The best thing on Ilha Grande is a beach called Lopes Mendes.  To arrive there you can either hike 2 hours through the jungle or take a 20-minute ferry ride – we correctly chose the former.  I’ve seen a lot of beaches in my day and Lopes Mendes is one of the finest.  It has been rated one of the top 10 in all of Brazil.

Main pier in Ilha Grande

Me on Lopes Mendes beach


From the big island we returned to Rio, my second home, for just a few days to regroup (haircut, shopping, laundry, electronic repairs, etc.)  From Rio I flew with my friend and travel companion Ben to Salvador, capital of the state of Bahia, which is a world apart from southern Brazil where I’d spent the previous two months. It has a slow pace of life and heavy African influence, marked by spicy and delicious food, the ever-present sound of drum beats, capoeira in the streets, and the dark complexion of its residents.

The best things to do in Salvador are roam around the colonial center and taste the local specialties like moqueca de camarão (a stew made with shrimp, onion, garlic, peppers, coconut milk, dende oil and lots of spices) and acarajé (a sandwich-like food make with dende-fried white beans, dried shrimp paste, onions, and a fish-flavored sauce.)   We wanted to take capoeira lessons but unfortunately time didn’t allow it.

Bahian woman selling acarajé in the street

Men dancing capoeira

Morro de Sao Paulo

About 2 hours from Salvador by boat lays a touristy island called Morro de Sao Paulo.  Morro is somewhat like Ilha Grande in its lack of paved roads, but I found it to be cleaner and more charming.  The local culture in Morro is similar to Salvador, though even slower and more laid-back if you can imagine.  Instead of performing capoeira in the streets, they do it on the beach.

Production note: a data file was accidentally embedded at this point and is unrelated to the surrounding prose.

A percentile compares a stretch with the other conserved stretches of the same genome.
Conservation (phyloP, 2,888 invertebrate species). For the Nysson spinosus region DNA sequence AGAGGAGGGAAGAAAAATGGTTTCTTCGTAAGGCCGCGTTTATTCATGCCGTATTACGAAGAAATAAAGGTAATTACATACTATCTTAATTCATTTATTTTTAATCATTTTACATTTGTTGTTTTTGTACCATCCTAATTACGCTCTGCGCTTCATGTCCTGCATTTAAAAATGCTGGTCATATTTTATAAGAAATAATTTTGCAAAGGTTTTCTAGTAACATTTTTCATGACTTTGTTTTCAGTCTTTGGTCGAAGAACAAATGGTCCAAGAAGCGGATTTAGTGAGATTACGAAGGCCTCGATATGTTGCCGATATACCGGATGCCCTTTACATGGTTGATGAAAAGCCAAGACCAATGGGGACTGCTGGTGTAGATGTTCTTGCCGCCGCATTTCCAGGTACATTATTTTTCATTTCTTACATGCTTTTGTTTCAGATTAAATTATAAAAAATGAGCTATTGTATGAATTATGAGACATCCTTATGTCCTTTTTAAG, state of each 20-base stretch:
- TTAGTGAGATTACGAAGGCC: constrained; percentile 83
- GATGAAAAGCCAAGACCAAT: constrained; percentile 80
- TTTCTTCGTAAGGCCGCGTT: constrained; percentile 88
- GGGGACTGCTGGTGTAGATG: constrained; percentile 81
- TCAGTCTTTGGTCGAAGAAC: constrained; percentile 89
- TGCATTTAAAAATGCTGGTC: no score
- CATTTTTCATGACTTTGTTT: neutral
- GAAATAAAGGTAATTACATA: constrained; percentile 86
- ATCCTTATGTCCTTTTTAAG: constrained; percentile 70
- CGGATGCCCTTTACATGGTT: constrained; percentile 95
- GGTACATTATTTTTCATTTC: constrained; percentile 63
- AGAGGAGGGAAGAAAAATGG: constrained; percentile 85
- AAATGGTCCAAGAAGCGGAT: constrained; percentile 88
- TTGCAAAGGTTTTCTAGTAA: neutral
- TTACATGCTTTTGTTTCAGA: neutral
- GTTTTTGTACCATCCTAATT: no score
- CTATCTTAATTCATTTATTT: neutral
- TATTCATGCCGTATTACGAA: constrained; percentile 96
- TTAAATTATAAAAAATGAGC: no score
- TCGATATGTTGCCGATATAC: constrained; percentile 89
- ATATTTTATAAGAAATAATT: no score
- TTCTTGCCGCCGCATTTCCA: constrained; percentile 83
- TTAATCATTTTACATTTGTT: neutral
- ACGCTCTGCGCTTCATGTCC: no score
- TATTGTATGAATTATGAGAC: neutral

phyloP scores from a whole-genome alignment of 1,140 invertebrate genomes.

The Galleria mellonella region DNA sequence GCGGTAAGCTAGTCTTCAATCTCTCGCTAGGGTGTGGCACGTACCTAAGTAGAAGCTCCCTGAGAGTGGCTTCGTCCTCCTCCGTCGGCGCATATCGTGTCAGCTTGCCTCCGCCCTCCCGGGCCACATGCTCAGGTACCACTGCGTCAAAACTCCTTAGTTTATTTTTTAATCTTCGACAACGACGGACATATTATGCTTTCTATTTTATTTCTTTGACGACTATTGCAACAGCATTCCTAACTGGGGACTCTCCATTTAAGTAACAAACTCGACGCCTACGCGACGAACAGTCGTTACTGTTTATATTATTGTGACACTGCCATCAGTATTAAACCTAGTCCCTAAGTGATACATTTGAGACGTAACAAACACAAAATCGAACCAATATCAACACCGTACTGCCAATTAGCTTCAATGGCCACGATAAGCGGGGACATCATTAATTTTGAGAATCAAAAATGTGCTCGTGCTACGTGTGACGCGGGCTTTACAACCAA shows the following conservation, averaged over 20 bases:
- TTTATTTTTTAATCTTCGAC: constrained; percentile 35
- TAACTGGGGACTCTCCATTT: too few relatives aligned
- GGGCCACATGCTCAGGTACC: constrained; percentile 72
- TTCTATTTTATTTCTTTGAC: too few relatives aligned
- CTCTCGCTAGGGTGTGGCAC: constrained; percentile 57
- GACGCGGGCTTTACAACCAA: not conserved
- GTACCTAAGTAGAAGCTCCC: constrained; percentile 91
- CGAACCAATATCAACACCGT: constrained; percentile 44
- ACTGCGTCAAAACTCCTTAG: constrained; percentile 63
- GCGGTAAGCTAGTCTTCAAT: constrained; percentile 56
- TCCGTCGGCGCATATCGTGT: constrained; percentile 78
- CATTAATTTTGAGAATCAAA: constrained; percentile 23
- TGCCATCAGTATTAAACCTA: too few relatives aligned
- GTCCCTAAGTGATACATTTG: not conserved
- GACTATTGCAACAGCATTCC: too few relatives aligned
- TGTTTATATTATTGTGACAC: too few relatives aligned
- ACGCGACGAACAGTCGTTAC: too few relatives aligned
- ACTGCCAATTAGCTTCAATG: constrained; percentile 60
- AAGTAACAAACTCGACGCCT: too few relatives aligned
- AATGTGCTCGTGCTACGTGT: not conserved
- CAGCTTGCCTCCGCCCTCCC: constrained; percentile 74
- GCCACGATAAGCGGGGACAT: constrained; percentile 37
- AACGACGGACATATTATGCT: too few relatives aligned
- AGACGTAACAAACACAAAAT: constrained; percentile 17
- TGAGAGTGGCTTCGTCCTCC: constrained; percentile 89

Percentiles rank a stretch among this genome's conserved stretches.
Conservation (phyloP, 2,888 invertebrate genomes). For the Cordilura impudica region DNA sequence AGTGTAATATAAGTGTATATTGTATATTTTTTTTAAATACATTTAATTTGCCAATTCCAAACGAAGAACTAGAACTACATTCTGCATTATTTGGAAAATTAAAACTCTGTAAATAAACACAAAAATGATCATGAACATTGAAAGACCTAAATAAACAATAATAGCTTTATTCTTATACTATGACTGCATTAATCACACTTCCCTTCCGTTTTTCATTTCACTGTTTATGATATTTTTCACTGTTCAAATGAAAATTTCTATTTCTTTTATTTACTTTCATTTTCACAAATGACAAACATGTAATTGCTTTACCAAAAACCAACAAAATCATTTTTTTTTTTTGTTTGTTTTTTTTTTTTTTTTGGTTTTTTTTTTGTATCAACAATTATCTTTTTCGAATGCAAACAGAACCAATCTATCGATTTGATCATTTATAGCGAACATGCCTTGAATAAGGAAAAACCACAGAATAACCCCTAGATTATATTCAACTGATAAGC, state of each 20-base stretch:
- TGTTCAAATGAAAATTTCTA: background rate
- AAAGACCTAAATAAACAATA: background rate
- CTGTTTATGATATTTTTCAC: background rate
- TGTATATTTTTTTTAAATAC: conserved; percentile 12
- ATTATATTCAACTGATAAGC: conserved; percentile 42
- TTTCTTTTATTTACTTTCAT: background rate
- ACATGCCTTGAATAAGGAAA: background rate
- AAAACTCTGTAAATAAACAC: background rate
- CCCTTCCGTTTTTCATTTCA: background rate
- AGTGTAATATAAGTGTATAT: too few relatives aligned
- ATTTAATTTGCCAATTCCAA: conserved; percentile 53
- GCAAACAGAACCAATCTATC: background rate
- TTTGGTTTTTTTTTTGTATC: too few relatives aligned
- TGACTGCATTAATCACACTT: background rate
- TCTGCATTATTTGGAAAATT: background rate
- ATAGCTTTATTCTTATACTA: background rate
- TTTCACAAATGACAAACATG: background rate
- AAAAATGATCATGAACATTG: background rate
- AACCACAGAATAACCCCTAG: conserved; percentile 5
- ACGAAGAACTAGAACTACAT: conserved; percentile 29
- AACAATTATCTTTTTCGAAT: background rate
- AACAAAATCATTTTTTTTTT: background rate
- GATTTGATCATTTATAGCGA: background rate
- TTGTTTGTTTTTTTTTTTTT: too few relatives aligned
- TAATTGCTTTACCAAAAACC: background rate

In Morro we were surprised to hear more Spanish spoken than Portuguese, as we inadvertently arrived on the island during a holiday weekend for Argentineans.  This actually presented a bit of culture shock.  I didn’t realize how accustomed I had become to Brazilians until I was surrounded by 95% Argentineans.

Segunda Praia in Morro de São Paulo

Capoeira on the beach in Morro


After a few days in Morro we caught a flight from Salvador to Natal, farther up the coast in the state of Rio Grande do Norte.  Natal is the capital of its state, but still a beach town through and through.  Tourists flock to its high-rise hotels and condominiums year-round, especially those dotting the white sands and turquoise water of Ponta Negra beach.  It’s also a popular jumping off point for the smaller beach towns to its north and south.

Natal is famous for its massive sand dunes.  The highlight of our three days there was an all-day dune buggy ride to explore them along, with the beaches to Natal’s north.  Our guidebook said that your buggy driver will offer a ride com emocão (with excitement) or sem emocão (without excitement.)   Our driver never asked but clearly chose the former. Fortunately he was a pro with over 30 years experience driving the dunes.  The scenery was as breathtaking as the ride and our cameras were snapping non-stop.

Our dune buggy in Natal

Some acrobatics atop a Natal sand dune

Praia da Pipa

The best way to know where to travel next is to listen to the locals, and just about every Brazilian that we met said that we have to visit Praia da Pipa, a small beach town about an hour from Natal.  They were right. Pipa has the best of all worlds – postcard-perfect beaches, good nightlife, laid-back vibe, good restaurants, and just the right level of development (paved roads but no high-rise buildings.)  In terms of total package, it’s probably my favorite spot in Brazil thus far.

We stayed in Pipa for a full week, which is a lot for this mode of travel.  Both the best and worst day of it was when we took a 20-minute dune buggy ride to Barra da Cunhau for a kitesurfing lesson.  Barra was a perfect spot for kitesurfing, a shallow saltwater lagoon with good wind and flat water.  However, about halfway into my lesson I injured my right foot badly, ending the lesson early and giving me a limp for next several days.